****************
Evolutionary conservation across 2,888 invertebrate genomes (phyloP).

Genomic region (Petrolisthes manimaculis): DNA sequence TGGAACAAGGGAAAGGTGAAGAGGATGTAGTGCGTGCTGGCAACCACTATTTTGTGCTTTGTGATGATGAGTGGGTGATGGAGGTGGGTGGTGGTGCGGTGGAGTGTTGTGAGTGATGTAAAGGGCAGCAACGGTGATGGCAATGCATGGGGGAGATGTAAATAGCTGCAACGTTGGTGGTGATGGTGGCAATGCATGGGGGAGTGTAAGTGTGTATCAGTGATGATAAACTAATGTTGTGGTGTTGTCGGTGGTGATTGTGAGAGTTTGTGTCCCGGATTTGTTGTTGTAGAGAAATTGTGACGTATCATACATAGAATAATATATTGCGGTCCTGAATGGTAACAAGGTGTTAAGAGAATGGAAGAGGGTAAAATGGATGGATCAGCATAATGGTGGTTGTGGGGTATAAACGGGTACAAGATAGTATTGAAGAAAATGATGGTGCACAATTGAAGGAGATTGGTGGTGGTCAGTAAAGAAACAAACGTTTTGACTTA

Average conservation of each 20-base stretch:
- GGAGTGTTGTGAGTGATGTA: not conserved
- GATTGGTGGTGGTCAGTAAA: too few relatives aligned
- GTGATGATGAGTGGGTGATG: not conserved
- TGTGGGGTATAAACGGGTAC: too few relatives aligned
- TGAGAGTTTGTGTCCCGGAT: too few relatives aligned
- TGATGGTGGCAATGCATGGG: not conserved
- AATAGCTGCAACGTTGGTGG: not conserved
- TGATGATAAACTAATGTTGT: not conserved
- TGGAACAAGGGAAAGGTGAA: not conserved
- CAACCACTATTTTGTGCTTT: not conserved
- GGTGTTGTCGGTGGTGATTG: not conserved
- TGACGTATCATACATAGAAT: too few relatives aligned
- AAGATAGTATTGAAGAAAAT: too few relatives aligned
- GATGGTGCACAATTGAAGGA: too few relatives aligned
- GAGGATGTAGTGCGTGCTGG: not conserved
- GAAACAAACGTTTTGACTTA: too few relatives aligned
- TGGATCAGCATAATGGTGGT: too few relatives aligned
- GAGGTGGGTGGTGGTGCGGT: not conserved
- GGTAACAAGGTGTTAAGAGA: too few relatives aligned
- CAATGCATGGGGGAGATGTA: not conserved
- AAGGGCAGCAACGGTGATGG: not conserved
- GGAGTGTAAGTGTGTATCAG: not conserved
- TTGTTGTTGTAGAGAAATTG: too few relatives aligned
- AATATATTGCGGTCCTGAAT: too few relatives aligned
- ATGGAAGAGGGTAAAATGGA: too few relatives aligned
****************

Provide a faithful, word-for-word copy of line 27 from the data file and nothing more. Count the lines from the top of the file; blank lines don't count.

- AATATATTGCGGTCCTGAAT: too few relatives aligned